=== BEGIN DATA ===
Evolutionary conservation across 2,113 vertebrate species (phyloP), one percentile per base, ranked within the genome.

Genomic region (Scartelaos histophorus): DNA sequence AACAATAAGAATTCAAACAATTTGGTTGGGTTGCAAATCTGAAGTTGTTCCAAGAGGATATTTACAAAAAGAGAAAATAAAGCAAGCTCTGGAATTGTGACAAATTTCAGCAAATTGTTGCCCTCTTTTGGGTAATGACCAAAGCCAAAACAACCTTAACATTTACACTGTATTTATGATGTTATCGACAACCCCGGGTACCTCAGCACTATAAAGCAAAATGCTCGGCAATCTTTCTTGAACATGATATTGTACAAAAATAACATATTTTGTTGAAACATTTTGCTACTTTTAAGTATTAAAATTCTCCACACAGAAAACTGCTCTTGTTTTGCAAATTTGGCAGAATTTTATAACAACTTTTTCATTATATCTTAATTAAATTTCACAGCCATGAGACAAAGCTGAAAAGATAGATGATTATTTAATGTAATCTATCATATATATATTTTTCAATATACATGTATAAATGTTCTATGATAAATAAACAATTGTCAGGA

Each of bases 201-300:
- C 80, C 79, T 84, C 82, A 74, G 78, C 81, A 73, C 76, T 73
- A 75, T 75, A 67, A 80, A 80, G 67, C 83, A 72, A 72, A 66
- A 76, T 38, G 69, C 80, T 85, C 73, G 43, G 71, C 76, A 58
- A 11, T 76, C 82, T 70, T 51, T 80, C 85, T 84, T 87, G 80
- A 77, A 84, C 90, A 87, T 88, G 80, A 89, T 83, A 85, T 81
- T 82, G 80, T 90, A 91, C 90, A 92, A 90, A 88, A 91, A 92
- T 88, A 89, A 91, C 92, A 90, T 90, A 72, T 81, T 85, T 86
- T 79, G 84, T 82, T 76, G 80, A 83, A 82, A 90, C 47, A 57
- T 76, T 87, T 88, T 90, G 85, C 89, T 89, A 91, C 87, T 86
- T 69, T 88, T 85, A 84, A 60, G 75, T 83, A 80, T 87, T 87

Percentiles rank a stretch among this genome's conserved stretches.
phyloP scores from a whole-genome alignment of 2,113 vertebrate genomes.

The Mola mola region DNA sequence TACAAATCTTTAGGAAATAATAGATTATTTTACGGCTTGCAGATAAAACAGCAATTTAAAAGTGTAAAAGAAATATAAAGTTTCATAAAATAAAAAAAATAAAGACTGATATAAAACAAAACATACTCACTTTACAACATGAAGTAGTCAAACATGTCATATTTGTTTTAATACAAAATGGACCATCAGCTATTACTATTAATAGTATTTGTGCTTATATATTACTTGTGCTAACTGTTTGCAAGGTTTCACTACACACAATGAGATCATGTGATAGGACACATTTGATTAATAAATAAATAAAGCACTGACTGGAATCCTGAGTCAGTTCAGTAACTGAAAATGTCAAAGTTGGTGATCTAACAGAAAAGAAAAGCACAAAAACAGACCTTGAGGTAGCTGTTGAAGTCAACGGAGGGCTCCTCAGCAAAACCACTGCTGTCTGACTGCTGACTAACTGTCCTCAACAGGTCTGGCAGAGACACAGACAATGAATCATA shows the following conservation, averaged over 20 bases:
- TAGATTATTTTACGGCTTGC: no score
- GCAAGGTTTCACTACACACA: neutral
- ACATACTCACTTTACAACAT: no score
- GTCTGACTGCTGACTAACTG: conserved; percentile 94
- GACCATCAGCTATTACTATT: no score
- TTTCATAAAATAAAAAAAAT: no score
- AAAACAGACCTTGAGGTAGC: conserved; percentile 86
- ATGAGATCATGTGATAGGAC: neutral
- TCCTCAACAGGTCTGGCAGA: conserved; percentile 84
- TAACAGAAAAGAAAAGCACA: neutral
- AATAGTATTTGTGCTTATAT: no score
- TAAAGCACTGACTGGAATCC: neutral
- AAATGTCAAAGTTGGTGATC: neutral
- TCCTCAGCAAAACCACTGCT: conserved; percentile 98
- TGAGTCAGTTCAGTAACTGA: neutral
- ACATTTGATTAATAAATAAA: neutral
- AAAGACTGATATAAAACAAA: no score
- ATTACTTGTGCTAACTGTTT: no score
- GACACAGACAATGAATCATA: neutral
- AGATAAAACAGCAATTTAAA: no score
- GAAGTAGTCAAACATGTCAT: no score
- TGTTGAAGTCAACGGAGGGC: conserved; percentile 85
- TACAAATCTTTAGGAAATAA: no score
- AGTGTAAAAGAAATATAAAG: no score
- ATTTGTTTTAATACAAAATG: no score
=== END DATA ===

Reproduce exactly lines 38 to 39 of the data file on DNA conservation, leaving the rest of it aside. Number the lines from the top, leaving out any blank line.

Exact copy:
- TGTTGAAGTCAACGGAGGGC: conserved; percentile 85
- TACAAATCTTTAGGAAATAA: no score